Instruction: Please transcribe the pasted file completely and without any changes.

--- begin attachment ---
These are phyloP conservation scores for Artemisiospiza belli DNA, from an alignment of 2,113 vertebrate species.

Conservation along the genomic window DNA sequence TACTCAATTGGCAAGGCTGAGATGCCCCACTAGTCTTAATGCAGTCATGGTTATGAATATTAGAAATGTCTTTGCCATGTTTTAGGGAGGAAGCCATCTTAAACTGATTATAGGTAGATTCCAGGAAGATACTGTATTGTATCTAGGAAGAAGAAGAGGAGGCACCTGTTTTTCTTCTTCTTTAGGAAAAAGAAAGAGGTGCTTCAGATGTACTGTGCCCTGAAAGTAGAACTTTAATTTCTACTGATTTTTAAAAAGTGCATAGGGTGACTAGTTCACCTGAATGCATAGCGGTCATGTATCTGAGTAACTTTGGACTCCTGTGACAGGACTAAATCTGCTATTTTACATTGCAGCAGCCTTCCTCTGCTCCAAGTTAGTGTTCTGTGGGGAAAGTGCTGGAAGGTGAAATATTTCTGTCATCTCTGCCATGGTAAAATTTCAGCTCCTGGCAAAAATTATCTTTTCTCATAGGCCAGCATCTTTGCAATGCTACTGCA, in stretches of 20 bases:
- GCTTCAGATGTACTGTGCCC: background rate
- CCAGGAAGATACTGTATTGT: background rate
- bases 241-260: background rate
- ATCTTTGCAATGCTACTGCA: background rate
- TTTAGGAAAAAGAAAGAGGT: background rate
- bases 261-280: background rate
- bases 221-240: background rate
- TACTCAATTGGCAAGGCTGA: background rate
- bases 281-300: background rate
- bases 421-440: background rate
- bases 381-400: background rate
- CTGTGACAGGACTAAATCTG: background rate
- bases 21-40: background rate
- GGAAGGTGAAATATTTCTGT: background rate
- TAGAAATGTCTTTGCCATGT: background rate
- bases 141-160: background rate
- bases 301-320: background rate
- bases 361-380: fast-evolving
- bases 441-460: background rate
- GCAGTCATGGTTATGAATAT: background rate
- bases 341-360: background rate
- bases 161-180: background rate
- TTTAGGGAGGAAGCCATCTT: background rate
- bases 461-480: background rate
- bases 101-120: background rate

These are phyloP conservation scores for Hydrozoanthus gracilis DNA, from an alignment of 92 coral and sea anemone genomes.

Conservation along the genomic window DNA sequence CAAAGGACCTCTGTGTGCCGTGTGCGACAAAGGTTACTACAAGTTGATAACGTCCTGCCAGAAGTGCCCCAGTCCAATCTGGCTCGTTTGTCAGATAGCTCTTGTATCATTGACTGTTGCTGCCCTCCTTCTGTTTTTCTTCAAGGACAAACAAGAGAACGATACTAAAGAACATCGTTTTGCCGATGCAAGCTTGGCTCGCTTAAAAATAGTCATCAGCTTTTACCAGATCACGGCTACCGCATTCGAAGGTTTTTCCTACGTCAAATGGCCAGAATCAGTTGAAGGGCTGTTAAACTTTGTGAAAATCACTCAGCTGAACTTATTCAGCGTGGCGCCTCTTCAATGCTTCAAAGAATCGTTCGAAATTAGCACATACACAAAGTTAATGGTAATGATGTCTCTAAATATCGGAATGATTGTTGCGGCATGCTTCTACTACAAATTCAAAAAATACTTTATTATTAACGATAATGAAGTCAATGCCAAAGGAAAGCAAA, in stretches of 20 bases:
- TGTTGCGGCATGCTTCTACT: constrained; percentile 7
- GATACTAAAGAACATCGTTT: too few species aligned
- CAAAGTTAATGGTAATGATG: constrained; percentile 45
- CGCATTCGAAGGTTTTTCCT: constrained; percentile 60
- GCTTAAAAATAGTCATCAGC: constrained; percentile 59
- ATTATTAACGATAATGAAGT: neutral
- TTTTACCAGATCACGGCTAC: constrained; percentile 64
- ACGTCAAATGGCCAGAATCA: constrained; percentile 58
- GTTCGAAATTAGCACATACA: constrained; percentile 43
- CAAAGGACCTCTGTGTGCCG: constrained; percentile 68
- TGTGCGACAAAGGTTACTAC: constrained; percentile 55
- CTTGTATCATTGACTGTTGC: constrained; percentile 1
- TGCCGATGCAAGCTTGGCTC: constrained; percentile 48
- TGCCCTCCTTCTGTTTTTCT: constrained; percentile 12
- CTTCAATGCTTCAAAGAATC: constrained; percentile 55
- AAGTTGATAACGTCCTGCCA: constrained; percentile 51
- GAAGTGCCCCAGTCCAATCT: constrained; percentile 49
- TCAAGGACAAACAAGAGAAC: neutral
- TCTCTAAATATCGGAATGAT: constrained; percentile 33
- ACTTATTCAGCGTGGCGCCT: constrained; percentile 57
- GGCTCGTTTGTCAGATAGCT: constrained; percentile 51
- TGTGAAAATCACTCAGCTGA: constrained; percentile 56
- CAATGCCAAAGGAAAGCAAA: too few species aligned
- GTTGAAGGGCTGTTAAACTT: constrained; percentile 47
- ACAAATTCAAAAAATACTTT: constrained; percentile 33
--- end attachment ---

These are phyloP conservation scores for Artemisiospiza belli DNA, from an alignment of 2,113 vertebrate species.

Conservation along the genomic window DNA sequence TACTCAATTGGCAAGGCTGAGATGCCCCACTAGTCTTAATGCAGTCATGGTTATGAATATTAGAAATGTCTTTGCCATGTTTTAGGGAGGAAGCCATCTTAAACTGATTATAGGTAGATTCCAGGAAGATACTGTATTGTATCTAGGAAGAAGAAGAGGAGGCACCTGTTTTTCTTCTTCTTTAGGAAAAAGAAAGAGGTGCTTCAGATGTACTGTGCCCTGAAAGTAGAACTTTAATTTCTACTGATTTTTAAAAAGTGCATAGGGTGACTAGTTCACCTGAATGCATAGCGGTCATGTATCTGAGTAACTTTGGACTCCTGTGACAGGACTAAATCTGCTATTTTACATTGCAGCAGCCTTCCTCTGCTCCAAGTTAGTGTTCTGTGGGGAAAGTGCTGGAAGGTGAAATATTTCTGTCATCTCTGCCATGGTAAAATTTCAGCTCCTGGCAAAAATTATCTTTTCTCATAGGCCAGCATCTTTGCAATGCTACTGCA, in stretches of 20 bases:
- GCTTCAGATGTACTGTGCCC: background rate
- CCAGGAAGATACTGTATTGT: background rate
- bases 241-260: background rate
- ATCTTTGCAATGCTACTGCA: background rate
- TTTAGGAAAAAGAAAGAGGT: background rate
- bases 261-280: background rate
- bases 221-240: background rate
- TACTCAATTGGCAAGGCTGA: background rate
- bases 281-300: background rate
- bases 421-440: background rate
- bases 381-400: background rate
- CTGTGACAGGACTAAATCTG: background rate
- bases 21-40: background rate
- GGAAGGTGAAATATTTCTGT: background rate
- TAGAAATGTCTTTGCCATGT: background rate
- bases 141-160: background rate
- bases 301-320: background rate
- bases 361-380: fast-evolving
- bases 441-460: background rate
- GCAGTCATGGTTATGAATAT: background rate
- bases 341-360: background rate
- bases 161-180: background rate
- TTTAGGGAGGAAGCCATCTT: background rate
- bases 461-480: background rate
- bases 101-120: background rate

These are phyloP conservation scores for Hydrozoanthus gracilis DNA, from an alignment of 92 coral and sea anemone genomes.

Conservation along the genomic window DNA sequence CAAAGGACCTCTGTGTGCCGTGTGCGACAAAGGTTACTACAAGTTGATAACGTCCTGCCAGAAGTGCCCCAGTCCAATCTGGCTCGTTTGTCAGATAGCTCTTGTATCATTGACTGTTGCTGCCCTCCTTCTGTTTTTCTTCAAGGACAAACAAGAGAACGATACTAAAGAACATCGTTTTGCCGATGCAAGCTTGGCTCGCTTAAAAATAGTCATCAGCTTTTACCAGATCACGGCTACCGCATTCGAAGGTTTTTCCTACGTCAAATGGCCAGAATCAGTTGAAGGGCTGTTAAACTTTGTGAAAATCACTCAGCTGAACTTATTCAGCGTGGCGCCTCTTCAATGCTTCAAAGAATCGTTCGAAATTAGCACATACACAAAGTTAATGGTAATGATGTCTCTAAATATCGGAATGATTGTTGCGGCATGCTTCTACTACAAATTCAAAAAATACTTTATTATTAACGATAATGAAGTCAATGCCAAAGGAAAGCAAA, in stretches of 20 bases:
- TGTTGCGGCATGCTTCTACT: constrained; percentile 7
- GATACTAAAGAACATCGTTT: too few species aligned
- CAAAGTTAATGGTAATGATG: constrained; percentile 45
- CGCATTCGAAGGTTTTTCCT: constrained; percentile 60
- GCTTAAAAATAGTCATCAGC: constrained; percentile 59
- ATTATTAACGATAATGAAGT: neutral
- TTTTACCAGATCACGGCTAC: constrained; percentile 64
- ACGTCAAATGGCCAGAATCA: constrained; percentile 58
- GTTCGAAATTAGCACATACA: constrained; percentile 43
- CAAAGGACCTCTGTGTGCCG: constrained; percentile 68
- TGTGCGACAAAGGTTACTAC: constrained; percentile 55
- CTTGTATCATTGACTGTTGC: constrained; percentile 1
- TGCCGATGCAAGCTTGGCTC: constrained; percentile 48
- TGCCCTCCTTCTGTTTTTCT: constrained; percentile 12
- CTTCAATGCTTCAAAGAATC: constrained; percentile 55
- AAGTTGATAACGTCCTGCCA: constrained; percentile 51
- GAAGTGCCCCAGTCCAATCT: constrained; percentile 49
- TCAAGGACAAACAAGAGAAC: neutral
- TCTCTAAATATCGGAATGAT: constrained; percentile 33
- ACTTATTCAGCGTGGCGCCT: constrained; percentile 57
- GGCTCGTTTGTCAGATAGCT: constrained; percentile 51
- TGTGAAAATCACTCAGCTGA: constrained; percentile 56
- CAATGCCAAAGGAAAGCAAA: too few species aligned
- GTTGAAGGGCTGTTAAACTT: constrained; percentile 47
- ACAAATTCAAAAAATACTTT: constrained; percentile 33